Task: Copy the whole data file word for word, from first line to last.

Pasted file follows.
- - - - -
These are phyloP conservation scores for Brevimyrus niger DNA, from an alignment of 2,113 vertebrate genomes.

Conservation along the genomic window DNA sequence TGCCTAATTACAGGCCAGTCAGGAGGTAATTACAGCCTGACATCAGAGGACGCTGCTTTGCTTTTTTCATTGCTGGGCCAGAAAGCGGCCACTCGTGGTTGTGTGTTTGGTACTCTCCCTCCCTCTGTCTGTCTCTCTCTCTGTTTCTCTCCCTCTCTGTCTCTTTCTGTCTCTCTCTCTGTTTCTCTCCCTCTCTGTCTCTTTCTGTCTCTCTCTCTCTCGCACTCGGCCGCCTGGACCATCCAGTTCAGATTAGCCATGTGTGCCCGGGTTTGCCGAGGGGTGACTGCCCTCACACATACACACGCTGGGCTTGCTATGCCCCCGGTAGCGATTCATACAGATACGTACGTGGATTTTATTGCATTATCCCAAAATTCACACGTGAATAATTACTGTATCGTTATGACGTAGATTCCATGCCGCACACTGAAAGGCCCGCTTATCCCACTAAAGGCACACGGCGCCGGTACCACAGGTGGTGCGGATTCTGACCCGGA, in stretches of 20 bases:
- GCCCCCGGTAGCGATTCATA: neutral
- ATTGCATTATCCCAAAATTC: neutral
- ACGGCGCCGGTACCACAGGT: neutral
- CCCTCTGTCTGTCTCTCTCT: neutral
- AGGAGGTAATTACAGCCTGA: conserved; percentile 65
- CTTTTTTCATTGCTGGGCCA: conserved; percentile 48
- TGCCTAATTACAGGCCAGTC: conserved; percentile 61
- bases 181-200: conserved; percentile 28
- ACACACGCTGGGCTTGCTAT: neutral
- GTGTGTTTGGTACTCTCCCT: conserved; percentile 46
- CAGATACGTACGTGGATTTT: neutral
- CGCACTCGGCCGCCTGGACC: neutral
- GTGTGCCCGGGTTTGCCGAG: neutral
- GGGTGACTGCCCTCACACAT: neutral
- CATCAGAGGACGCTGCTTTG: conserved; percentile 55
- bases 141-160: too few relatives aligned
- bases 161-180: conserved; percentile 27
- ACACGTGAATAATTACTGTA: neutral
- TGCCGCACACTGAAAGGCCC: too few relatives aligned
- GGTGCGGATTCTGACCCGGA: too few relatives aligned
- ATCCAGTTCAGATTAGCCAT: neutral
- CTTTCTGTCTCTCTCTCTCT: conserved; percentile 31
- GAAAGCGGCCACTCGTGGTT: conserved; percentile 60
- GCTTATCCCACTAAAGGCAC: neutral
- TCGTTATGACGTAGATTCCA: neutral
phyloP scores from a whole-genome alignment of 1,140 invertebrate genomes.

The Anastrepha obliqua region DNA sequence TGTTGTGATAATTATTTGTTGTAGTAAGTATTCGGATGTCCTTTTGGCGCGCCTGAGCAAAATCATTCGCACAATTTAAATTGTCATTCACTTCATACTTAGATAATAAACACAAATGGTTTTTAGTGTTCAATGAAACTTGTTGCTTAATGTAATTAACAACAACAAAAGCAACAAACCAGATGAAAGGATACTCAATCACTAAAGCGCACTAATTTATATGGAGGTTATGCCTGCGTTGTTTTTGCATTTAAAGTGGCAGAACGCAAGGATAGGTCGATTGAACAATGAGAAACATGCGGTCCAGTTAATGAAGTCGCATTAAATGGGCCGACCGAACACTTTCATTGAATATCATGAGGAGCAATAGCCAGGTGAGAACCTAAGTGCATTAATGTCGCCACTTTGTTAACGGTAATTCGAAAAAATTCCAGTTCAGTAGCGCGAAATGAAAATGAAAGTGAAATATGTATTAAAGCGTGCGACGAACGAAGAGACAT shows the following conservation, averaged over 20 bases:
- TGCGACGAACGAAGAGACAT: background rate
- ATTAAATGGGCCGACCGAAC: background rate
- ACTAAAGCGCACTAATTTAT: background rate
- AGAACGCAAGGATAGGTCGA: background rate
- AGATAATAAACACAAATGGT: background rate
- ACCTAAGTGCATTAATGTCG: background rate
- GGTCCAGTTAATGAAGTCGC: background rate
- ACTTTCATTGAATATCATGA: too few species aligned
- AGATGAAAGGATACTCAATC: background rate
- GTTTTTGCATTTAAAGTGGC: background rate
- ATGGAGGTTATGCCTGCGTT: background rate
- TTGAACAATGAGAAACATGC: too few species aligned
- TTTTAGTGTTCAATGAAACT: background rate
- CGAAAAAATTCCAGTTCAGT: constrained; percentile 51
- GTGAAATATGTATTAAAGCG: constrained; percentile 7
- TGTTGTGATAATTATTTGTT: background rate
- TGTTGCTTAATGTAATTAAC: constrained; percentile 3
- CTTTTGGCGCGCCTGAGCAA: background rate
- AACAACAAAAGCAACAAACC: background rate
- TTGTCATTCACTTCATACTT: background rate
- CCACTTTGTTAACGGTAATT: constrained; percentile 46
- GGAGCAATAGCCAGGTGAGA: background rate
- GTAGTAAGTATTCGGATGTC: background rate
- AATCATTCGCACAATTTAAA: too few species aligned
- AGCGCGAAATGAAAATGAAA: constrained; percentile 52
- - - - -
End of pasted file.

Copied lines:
These are phyloP conservation scores for Brevimyrus niger DNA, from an alignment of 2,113 vertebrate genomes.

Conservation along the genomic window DNA sequence TGCCTAATTACAGGCCAGTCAGGAGGTAATTACAGCCTGACATCAGAGGACGCTGCTTTGCTTTTTTCATTGCTGGGCCAGAAAGCGGCCACTCGTGGTTGTGTGTTTGGTACTCTCCCTCCCTCTGTCTGTCTCTCTCTCTGTTTCTCTCCCTCTCTGTCTCTTTCTGTCTCTCTCTCTGTTTCTCTCCCTCTCTGTCTCTTTCTGTCTCTCTCTCTCTCGCACTCGGCCGCCTGGACCATCCAGTTCAGATTAGCCATGTGTGCCCGGGTTTGCCGAGGGGTGACTGCCCTCACACATACACACGCTGGGCTTGCTATGCCCCCGGTAGCGATTCATACAGATACGTACGTGGATTTTATTGCATTATCCCAAAATTCACACGTGAATAATTACTGTATCGTTATGACGTAGATTCCATGCCGCACACTGAAAGGCCCGCTTATCCCACTAAAGGCACACGGCGCCGGTACCACAGGTGGTGCGGATTCTGACCCGGA, in stretches of 20 bases:
- GCCCCCGGTAGCGATTCATA: neutral
- ATTGCATTATCCCAAAATTC: neutral
- ACGGCGCCGGTACCACAGGT: neutral
- CCCTCTGTCTGTCTCTCTCT: neutral
- AGGAGGTAATTACAGCCTGA: conserved; percentile 65
- CTTTTTTCATTGCTGGGCCA: conserved; percentile 48
- TGCCTAATTACAGGCCAGTC: conserved; percentile 61
- bases 181-200: conserved; percentile 28
- ACACACGCTGGGCTTGCTAT: neutral
- GTGTGTTTGGTACTCTCCCT: conserved; percentile 46
- CAGATACGTACGTGGATTTT: neutral
- CGCACTCGGCCGCCTGGACC: neutral
- GTGTGCCCGGGTTTGCCGAG: neutral
- GGGTGACTGCCCTCACACAT: neutral
- CATCAGAGGACGCTGCTTTG: conserved; percentile 55
- bases 141-160: too few relatives aligned
- bases 161-180: conserved; percentile 27
- ACACGTGAATAATTACTGTA: neutral
- TGCCGCACACTGAAAGGCCC: too few relatives aligned
- GGTGCGGATTCTGACCCGGA: too few relatives aligned
- ATCCAGTTCAGATTAGCCAT: neutral
- CTTTCTGTCTCTCTCTCTCT: conserved; percentile 31
- GAAAGCGGCCACTCGTGGTT: conserved; percentile 60
- GCTTATCCCACTAAAGGCAC: neutral
- TCGTTATGACGTAGATTCCA: neutral
phyloP scores from a whole-genome alignment of 1,140 invertebrate genomes.

The Anastrepha obliqua region DNA sequence TGTTGTGATAATTATTTGTTGTAGTAAGTATTCGGATGTCCTTTTGGCGCGCCTGAGCAAAATCATTCGCACAATTTAAATTGTCATTCACTTCATACTTAGATAATAAACACAAATGGTTTTTAGTGTTCAATGAAACTTGTTGCTTAATGTAATTAACAACAACAAAAGCAACAAACCAGATGAAAGGATACTCAATCACTAAAGCGCACTAATTTATATGGAGGTTATGCCTGCGTTGTTTTTGCATTTAAAGTGGCAGAACGCAAGGATAGGTCGATTGAACAATGAGAAACATGCGGTCCAGTTAATGAAGTCGCATTAAATGGGCCGACCGAACACTTTCATTGAATATCATGAGGAGCAATAGCCAGGTGAGAACCTAAGTGCATTAATGTCGCCACTTTGTTAACGGTAATTCGAAAAAATTCCAGTTCAGTAGCGCGAAATGAAAATGAAAGTGAAATATGTATTAAAGCGTGCGACGAACGAAGAGACAT shows the following conservation, averaged over 20 bases:
- TGCGACGAACGAAGAGACAT: background rate
- ATTAAATGGGCCGACCGAAC: background rate
- ACTAAAGCGCACTAATTTAT: background rate
- AGAACGCAAGGATAGGTCGA: background rate
- AGATAATAAACACAAATGGT: background rate
- ACCTAAGTGCATTAATGTCG: background rate
- GGTCCAGTTAATGAAGTCGC: background rate
- ACTTTCATTGAATATCATGA: too few species aligned
- AGATGAAAGGATACTCAATC: background rate
- GTTTTTGCATTTAAAGTGGC: background rate
- ATGGAGGTTATGCCTGCGTT: background rate
- TTGAACAATGAGAAACATGC: too few species aligned
- TTTTAGTGTTCAATGAAACT: background rate
- CGAAAAAATTCCAGTTCAGT: constrained; percentile 51
- GTGAAATATGTATTAAAGCG: constrained; percentile 7
- TGTTGTGATAATTATTTGTT: background rate
- TGTTGCTTAATGTAATTAAC: constrained; percentile 3
- CTTTTGGCGCGCCTGAGCAA: background rate
- AACAACAAAAGCAACAAACC: background rate
- TTGTCATTCACTTCATACTT: background rate
- CCACTTTGTTAACGGTAATT: constrained; percentile 46
- GGAGCAATAGCCAGGTGAGA: background rate
- GTAGTAAGTATTCGGATGTC: background rate
- AATCATTCGCACAATTTAAA: too few species aligned
- AGCGCGAAATGAAAATGAAA: constrained; percentile 52